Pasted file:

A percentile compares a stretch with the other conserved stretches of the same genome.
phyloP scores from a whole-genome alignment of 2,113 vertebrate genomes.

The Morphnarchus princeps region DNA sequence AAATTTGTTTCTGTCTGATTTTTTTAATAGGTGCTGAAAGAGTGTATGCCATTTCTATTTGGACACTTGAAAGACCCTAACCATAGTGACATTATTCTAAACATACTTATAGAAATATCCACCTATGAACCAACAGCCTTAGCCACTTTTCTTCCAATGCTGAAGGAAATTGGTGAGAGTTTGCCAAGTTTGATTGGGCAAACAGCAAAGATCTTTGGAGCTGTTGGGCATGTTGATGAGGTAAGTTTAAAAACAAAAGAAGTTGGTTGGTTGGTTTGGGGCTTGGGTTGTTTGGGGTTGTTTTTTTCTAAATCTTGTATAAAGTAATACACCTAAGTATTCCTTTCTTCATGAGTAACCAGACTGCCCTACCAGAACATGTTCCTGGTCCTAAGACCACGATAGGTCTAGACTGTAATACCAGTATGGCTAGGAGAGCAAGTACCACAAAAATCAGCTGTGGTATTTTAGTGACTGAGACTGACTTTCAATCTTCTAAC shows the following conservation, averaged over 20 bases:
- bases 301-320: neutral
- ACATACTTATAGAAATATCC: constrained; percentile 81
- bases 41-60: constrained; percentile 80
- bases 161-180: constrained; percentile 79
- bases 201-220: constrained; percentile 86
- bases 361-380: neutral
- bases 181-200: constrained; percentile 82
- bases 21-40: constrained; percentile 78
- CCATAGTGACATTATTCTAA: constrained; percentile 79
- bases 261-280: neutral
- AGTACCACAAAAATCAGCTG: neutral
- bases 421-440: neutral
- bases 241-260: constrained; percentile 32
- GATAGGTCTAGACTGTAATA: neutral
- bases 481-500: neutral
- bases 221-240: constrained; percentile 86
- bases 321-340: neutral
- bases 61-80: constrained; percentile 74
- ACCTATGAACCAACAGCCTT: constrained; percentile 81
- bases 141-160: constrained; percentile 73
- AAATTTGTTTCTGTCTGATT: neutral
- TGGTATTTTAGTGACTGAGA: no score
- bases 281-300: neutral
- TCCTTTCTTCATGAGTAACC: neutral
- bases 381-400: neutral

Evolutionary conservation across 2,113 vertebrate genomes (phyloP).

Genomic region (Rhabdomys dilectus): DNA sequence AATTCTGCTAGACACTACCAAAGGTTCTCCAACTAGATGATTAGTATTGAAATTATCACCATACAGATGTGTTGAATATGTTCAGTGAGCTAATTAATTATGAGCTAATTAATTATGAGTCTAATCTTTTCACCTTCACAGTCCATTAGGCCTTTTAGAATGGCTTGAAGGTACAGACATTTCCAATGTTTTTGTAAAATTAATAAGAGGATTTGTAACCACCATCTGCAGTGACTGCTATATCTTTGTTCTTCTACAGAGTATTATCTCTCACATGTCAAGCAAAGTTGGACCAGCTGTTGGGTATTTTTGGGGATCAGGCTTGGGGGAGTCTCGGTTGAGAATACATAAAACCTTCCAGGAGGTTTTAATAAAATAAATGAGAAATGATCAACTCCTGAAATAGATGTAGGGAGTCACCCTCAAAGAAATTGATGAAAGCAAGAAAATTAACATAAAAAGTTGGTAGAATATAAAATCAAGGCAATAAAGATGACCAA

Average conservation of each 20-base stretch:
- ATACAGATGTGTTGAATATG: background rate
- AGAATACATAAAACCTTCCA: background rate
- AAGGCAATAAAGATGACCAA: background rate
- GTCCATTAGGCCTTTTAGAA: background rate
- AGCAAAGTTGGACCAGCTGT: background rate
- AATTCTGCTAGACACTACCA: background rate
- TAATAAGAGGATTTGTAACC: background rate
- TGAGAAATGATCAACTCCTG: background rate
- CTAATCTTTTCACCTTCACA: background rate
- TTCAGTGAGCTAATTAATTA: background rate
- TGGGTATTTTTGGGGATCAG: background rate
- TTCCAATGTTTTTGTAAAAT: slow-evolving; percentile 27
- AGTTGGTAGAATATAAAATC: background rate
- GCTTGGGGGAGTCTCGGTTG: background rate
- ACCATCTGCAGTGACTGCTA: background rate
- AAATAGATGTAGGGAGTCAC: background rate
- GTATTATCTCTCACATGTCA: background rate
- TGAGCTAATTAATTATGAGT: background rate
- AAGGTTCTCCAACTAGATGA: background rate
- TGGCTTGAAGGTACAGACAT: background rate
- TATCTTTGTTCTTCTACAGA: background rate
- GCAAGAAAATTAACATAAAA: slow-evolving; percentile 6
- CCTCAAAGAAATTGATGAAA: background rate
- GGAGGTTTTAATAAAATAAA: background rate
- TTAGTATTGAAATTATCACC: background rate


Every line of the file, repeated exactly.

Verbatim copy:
A percentile compares a stretch with the other conserved stretches of the same genome.
phyloP scores from a whole-genome alignment of 2,113 vertebrate genomes.

The Morphnarchus princeps region DNA sequence AAATTTGTTTCTGTCTGATTTTTTTAATAGGTGCTGAAAGAGTGTATGCCATTTCTATTTGGACACTTGAAAGACCCTAACCATAGTGACATTATTCTAAACATACTTATAGAAATATCCACCTATGAACCAACAGCCTTAGCCACTTTTCTTCCAATGCTGAAGGAAATTGGTGAGAGTTTGCCAAGTTTGATTGGGCAAACAGCAAAGATCTTTGGAGCTGTTGGGCATGTTGATGAGGTAAGTTTAAAAACAAAAGAAGTTGGTTGGTTGGTTTGGGGCTTGGGTTGTTTGGGGTTGTTTTTTTCTAAATCTTGTATAAAGTAATACACCTAAGTATTCCTTTCTTCATGAGTAACCAGACTGCCCTACCAGAACATGTTCCTGGTCCTAAGACCACGATAGGTCTAGACTGTAATACCAGTATGGCTAGGAGAGCAAGTACCACAAAAATCAGCTGTGGTATTTTAGTGACTGAGACTGACTTTCAATCTTCTAAC shows the following conservation, averaged over 20 bases:
- bases 301-320: neutral
- ACATACTTATAGAAATATCC: constrained; percentile 81
- bases 41-60: constrained; percentile 80
- bases 161-180: constrained; percentile 79
- bases 201-220: constrained; percentile 86
- bases 361-380: neutral
- bases 181-200: constrained; percentile 82
- bases 21-40: constrained; percentile 78
- CCATAGTGACATTATTCTAA: constrained; percentile 79
- bases 261-280: neutral
- AGTACCACAAAAATCAGCTG: neutral
- bases 421-440: neutral
- bases 241-260: constrained; percentile 32
- GATAGGTCTAGACTGTAATA: neutral
- bases 481-500: neutral
- bases 221-240: constrained; percentile 86
- bases 321-340: neutral
- bases 61-80: constrained; percentile 74
- ACCTATGAACCAACAGCCTT: constrained; percentile 81
- bases 141-160: constrained; percentile 73
- AAATTTGTTTCTGTCTGATT: neutral
- TGGTATTTTAGTGACTGAGA: no score
- bases 281-300: neutral
- TCCTTTCTTCATGAGTAACC: neutral
- bases 381-400: neutral

Evolutionary conservation across 2,113 vertebrate genomes (phyloP).

Genomic region (Rhabdomys dilectus): DNA sequence AATTCTGCTAGACACTACCAAAGGTTCTCCAACTAGATGATTAGTATTGAAATTATCACCATACAGATGTGTTGAATATGTTCAGTGAGCTAATTAATTATGAGCTAATTAATTATGAGTCTAATCTTTTCACCTTCACAGTCCATTAGGCCTTTTAGAATGGCTTGAAGGTACAGACATTTCCAATGTTTTTGTAAAATTAATAAGAGGATTTGTAACCACCATCTGCAGTGACTGCTATATCTTTGTTCTTCTACAGAGTATTATCTCTCACATGTCAAGCAAAGTTGGACCAGCTGTTGGGTATTTTTGGGGATCAGGCTTGGGGGAGTCTCGGTTGAGAATACATAAAACCTTCCAGGAGGTTTTAATAAAATAAATGAGAAATGATCAACTCCTGAAATAGATGTAGGGAGTCACCCTCAAAGAAATTGATGAAAGCAAGAAAATTAACATAAAAAGTTGGTAGAATATAAAATCAAGGCAATAAAGATGACCAA

Average conservation of each 20-base stretch:
- ATACAGATGTGTTGAATATG: background rate
- AGAATACATAAAACCTTCCA: background rate
- AAGGCAATAAAGATGACCAA: background rate
- GTCCATTAGGCCTTTTAGAA: background rate
- AGCAAAGTTGGACCAGCTGT: background rate
- AATTCTGCTAGACACTACCA: background rate
- TAATAAGAGGATTTGTAACC: background rate
- TGAGAAATGATCAACTCCTG: background rate
- CTAATCTTTTCACCTTCACA: background rate
- TTCAGTGAGCTAATTAATTA: background rate
- TGGGTATTTTTGGGGATCAG: background rate
- TTCCAATGTTTTTGTAAAAT: slow-evolving; percentile 27
- AGTTGGTAGAATATAAAATC: background rate
- GCTTGGGGGAGTCTCGGTTG: background rate
- ACCATCTGCAGTGACTGCTA: background rate
- AAATAGATGTAGGGAGTCAC: background rate
- GTATTATCTCTCACATGTCA: background rate
- TGAGCTAATTAATTATGAGT: background rate
- AAGGTTCTCCAACTAGATGA: background rate
- TGGCTTGAAGGTACAGACAT: background rate
- TATCTTTGTTCTTCTACAGA: background rate
- GCAAGAAAATTAACATAAAA: slow-evolving; percentile 6
- CCTCAAAGAAATTGATGAAA: background rate
- GGAGGTTTTAATAAAATAAA: background rate
- TTAGTATTGAAATTATCACC: background rate